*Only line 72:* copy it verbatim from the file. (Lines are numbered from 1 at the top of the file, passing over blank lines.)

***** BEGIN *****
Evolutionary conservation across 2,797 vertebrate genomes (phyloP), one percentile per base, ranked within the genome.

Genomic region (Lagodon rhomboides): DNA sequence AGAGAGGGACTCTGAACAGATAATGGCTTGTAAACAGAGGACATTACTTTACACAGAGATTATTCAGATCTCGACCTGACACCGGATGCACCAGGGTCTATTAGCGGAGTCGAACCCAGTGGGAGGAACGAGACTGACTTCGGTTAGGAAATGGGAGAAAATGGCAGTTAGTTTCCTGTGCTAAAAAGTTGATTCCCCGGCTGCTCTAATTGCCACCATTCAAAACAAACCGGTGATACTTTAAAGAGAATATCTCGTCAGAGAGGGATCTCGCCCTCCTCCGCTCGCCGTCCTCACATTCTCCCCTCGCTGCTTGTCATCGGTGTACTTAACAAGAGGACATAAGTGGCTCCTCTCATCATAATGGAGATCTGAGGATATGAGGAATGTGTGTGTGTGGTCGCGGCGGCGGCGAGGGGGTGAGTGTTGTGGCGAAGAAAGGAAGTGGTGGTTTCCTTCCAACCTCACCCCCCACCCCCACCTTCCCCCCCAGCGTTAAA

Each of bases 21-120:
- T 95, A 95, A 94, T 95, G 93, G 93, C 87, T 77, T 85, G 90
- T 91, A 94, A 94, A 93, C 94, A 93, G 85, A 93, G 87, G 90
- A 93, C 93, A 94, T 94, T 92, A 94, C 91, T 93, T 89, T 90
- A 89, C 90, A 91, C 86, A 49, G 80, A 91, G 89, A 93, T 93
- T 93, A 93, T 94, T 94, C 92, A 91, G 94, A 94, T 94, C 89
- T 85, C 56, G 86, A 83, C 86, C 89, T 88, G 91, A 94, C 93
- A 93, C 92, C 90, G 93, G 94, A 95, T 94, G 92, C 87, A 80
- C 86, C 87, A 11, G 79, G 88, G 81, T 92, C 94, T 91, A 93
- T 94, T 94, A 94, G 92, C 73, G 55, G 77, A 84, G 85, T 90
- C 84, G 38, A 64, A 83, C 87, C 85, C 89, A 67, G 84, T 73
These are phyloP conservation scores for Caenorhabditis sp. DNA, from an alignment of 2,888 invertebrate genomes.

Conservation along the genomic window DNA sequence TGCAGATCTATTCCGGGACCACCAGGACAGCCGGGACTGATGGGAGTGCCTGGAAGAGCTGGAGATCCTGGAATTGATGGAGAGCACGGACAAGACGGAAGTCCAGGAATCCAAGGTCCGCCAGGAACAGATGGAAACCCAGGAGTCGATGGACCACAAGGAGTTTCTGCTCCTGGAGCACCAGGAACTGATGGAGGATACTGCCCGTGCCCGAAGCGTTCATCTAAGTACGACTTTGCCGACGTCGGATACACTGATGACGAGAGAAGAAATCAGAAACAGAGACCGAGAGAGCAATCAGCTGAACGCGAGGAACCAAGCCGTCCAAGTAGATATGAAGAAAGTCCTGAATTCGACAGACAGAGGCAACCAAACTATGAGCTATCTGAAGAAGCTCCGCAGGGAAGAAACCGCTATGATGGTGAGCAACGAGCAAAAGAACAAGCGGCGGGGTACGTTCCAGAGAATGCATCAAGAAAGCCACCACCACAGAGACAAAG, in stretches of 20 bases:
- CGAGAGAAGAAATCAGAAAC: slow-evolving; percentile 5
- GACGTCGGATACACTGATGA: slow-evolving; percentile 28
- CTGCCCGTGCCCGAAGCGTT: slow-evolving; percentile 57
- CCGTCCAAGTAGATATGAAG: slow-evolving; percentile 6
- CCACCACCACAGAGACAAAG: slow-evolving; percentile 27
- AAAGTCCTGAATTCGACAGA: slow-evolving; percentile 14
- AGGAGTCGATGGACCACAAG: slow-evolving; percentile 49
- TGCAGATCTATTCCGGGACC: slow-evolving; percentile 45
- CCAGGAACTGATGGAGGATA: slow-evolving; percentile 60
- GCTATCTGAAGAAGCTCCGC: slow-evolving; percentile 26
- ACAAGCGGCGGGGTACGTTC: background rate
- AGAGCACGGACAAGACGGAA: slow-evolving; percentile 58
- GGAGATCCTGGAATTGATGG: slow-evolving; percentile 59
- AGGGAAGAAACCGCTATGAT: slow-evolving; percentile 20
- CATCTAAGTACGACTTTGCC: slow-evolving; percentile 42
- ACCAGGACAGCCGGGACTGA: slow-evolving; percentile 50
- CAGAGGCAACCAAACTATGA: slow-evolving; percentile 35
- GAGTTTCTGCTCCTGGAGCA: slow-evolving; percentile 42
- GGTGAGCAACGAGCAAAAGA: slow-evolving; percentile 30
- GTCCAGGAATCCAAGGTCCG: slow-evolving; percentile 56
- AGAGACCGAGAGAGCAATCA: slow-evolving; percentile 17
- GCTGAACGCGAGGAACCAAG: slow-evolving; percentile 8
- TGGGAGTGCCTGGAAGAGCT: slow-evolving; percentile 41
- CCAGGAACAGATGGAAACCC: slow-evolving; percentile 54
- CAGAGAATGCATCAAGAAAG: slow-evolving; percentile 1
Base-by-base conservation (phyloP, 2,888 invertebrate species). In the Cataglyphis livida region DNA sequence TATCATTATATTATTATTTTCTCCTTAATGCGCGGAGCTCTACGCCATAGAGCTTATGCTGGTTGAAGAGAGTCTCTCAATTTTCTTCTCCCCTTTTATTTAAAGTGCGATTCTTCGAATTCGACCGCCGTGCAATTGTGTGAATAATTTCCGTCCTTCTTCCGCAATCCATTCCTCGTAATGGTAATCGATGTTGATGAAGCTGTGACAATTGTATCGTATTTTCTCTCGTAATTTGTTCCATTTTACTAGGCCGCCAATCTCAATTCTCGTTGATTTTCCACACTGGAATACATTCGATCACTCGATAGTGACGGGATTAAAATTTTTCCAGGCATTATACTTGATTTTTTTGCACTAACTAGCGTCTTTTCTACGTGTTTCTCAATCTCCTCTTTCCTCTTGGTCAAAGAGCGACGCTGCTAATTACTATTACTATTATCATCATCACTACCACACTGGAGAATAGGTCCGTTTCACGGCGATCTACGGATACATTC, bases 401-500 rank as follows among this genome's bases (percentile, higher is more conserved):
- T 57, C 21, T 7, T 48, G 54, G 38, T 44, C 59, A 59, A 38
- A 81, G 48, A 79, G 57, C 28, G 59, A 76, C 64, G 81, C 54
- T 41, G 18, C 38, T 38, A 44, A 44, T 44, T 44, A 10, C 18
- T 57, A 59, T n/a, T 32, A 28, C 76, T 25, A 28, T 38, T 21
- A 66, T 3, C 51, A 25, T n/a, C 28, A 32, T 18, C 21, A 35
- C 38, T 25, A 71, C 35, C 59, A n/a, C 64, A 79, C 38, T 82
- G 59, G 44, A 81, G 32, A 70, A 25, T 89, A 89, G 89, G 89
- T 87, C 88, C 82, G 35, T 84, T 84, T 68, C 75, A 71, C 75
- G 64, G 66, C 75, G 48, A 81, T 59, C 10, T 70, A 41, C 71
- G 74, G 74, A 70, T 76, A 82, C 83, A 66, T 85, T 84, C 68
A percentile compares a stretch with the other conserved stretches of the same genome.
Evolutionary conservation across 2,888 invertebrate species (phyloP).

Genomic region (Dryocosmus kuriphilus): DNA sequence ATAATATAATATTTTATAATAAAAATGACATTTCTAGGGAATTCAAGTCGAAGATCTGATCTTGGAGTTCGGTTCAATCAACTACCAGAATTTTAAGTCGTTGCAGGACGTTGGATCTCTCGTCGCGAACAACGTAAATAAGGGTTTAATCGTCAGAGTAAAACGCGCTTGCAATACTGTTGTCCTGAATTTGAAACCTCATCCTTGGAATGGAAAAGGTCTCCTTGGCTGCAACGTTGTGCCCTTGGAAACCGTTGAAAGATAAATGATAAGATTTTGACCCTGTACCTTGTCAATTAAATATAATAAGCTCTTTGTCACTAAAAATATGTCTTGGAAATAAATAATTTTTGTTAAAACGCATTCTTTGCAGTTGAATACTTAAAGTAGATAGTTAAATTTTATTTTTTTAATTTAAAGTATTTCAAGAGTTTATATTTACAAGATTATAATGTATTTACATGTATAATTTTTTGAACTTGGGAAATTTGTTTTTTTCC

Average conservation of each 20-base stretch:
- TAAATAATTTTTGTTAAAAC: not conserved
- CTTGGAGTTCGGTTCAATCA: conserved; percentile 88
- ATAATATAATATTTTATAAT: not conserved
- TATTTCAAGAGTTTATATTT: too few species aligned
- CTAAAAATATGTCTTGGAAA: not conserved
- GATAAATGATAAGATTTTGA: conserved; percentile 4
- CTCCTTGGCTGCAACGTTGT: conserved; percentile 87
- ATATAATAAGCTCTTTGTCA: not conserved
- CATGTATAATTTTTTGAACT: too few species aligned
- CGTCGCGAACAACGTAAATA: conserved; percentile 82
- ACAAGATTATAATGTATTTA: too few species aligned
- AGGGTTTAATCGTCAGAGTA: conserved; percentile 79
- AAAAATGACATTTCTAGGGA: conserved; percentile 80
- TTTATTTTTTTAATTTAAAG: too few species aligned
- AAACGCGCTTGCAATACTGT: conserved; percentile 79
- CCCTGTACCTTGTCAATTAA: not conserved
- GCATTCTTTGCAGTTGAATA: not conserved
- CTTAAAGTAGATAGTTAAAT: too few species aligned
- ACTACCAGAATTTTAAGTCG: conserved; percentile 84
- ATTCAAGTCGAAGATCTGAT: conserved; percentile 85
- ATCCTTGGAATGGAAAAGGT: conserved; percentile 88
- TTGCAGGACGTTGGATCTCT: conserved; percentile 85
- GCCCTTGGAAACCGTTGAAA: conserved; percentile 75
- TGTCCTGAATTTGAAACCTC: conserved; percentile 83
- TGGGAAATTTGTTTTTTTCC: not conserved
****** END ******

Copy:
- GCATTCTTTGCAGTTGAATA: not conserved